TALLAHASSEE, Fla. (WMBB) — A federal magistrate scolded a local businessman Thursday for allegedly talking to witnesses in his ongoing criminal case.
However, federal prosecutors noted that James Finch, the owner of Phoenix Construction, had spoken to witnesses who were no longer relevant to his conspiracy and bribery case and did not ask for Finch to be incarcerated until his trial.
Prosecutors also clarified that federal officials had made a mistake in their initial filing stating that Finch had spoken to current City Manager Vickie Gainer in December. Instead, Finch allegedly spoke with then-city commissioner and current mayoral candidate Judy Tinder. Tinder was part of the witness pool set to testify in a hearing and was not supposed to have contact with Finch or other witnesses.
Speaking of alleged contact with a different witness, Prosector Andrew Grogan said that “it appeared Mr. Finch was trying to influence his testimony.”
“It is concerning behavior,” Grogan said.
Magistrate Judge Martin Fitzpatrick added that he had concerns about the situation as well. The standing order in the case that Finch could not have contact with witnesses, victims, or Lynn Haven officials, requires Finch to “essentially have a bubble,” around himself.
Finch’s attorney, Guy Lewis, wrote that two of the witnesses were witnesses for Finch in the case and another was no longer part of the case. During the hearing, he pointed out that Finch lived in a small community and that he frequently worked with some of the witnesses.
Fitzpatrick said he understood that Finch lived in a small community and was in charge of a business but that either his lawyer or someone else in the business should have contact with anyone connected to the case.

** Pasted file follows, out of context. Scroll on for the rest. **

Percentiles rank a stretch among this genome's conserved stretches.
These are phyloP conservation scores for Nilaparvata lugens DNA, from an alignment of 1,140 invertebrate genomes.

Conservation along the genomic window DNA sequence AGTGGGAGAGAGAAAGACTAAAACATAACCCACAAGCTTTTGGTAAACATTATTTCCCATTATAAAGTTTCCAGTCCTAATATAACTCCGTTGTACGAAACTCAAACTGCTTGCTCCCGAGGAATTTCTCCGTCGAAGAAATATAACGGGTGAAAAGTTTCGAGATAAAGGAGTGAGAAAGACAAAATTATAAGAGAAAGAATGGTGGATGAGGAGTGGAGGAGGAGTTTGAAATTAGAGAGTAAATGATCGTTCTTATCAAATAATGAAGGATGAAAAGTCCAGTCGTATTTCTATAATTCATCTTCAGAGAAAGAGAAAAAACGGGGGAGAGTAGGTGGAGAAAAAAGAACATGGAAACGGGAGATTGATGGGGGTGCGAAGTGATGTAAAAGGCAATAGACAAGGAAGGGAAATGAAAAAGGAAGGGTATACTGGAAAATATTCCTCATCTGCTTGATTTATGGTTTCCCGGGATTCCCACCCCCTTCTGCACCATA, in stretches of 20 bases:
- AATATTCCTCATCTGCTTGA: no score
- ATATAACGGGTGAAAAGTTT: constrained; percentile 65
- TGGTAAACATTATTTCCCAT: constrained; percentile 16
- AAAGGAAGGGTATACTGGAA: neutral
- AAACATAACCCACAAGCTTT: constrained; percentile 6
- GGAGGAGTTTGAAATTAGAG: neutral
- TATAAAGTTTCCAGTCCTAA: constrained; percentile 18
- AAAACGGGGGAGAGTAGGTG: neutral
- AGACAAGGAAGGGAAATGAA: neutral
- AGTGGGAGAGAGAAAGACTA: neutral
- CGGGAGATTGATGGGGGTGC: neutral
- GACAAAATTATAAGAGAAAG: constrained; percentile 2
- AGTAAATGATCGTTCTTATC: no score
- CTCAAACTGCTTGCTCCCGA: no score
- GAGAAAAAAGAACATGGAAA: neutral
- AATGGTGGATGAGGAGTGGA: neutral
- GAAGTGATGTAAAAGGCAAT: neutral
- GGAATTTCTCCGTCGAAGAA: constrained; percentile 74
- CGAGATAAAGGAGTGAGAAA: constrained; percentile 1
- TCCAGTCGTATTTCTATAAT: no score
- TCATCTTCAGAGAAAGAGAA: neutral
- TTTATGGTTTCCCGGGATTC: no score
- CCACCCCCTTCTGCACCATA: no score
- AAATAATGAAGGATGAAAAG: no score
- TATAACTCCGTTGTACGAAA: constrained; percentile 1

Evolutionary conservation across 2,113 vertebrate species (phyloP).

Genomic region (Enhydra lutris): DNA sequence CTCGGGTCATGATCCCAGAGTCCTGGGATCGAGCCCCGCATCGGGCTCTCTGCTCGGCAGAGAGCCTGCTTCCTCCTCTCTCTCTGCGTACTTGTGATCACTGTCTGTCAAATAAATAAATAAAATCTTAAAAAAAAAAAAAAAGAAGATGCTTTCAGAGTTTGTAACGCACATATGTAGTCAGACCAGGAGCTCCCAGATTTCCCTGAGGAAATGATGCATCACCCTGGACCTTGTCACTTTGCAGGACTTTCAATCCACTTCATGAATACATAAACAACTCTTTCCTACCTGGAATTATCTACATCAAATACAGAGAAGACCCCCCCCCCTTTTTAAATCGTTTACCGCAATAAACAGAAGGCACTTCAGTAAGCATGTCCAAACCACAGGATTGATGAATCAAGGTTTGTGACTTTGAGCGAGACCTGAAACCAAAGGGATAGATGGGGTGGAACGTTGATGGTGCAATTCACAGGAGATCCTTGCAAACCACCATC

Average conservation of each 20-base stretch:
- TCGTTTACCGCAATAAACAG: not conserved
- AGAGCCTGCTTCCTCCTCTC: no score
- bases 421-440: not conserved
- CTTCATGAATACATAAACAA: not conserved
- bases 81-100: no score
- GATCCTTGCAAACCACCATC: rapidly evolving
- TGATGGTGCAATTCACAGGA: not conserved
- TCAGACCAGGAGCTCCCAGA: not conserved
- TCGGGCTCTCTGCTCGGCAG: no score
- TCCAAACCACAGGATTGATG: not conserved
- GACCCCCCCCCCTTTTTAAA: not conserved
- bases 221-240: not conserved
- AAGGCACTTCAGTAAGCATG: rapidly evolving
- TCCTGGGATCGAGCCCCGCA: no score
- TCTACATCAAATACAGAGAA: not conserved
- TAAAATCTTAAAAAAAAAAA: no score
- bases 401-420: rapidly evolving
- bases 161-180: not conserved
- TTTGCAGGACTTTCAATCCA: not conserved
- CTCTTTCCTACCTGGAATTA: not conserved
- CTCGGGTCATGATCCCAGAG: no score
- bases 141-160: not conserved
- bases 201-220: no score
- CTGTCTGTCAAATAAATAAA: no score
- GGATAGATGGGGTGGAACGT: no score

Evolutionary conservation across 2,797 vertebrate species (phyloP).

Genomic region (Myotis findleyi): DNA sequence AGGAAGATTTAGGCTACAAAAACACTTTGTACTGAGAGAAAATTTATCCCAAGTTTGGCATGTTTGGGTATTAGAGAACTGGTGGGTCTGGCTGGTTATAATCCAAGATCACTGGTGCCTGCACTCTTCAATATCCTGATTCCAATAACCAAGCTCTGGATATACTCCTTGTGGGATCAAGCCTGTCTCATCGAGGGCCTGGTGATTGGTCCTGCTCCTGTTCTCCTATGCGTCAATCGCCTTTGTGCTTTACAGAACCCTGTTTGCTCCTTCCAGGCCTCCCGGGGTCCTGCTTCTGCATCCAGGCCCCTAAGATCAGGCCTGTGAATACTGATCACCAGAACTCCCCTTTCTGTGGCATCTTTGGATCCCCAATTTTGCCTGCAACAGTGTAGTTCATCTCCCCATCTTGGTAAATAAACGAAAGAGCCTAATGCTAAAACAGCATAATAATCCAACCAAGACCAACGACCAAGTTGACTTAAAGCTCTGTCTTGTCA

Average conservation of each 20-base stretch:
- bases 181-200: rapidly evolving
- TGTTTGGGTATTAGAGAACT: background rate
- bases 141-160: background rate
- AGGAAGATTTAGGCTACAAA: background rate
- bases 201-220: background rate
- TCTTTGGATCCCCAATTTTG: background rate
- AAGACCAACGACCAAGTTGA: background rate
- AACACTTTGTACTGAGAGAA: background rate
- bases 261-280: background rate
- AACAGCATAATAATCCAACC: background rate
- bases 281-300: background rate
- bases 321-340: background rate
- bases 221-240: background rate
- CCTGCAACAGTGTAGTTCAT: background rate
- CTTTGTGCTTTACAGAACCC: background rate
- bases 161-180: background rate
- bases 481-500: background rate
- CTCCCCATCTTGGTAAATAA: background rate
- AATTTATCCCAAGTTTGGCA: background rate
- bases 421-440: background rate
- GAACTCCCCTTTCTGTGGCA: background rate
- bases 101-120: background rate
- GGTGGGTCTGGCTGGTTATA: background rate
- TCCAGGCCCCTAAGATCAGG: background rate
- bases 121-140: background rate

If Finch did not follow the rules before his trial he was running the risk of being held in jail, Fitzpatrick added.
“I don’t want to do that but I will do that if we can’t get good behavior,” Fitzpatrick said.
Minutes after that hearing ended the prosecution and the defense took part in a pre-trial hearing before Judge Mark Walker.
The judge and the attorneys discussed some of the rules and procedures for the March 13th trial and Walker’s preliminary orders.
Jury selection will begin with 45 jurors in the courtroom. A second courtroom will be set up for spectators during jury selection. When that process ends and the trial begins the courtroom itself will be open to the public.
Walker noted the ongoing publicity of the case in the Lynn Haven area but pointed out that since the jurors were coming from the Tallahassee region most of them would likely not be familiar with the case.
“Anybody on the panel that has read anything on this case, they’re going to be gone,” Walker said.
Grogan told Walker he expected the prosecution to be done presenting their case by Wednesday. The two sides did not discuss how long the defense will take with their side of the trial.
After the hearing, Finch once again brought up a quote from baseball great Yogi Berra.
“It ain’t over ’til it’s over,” he said.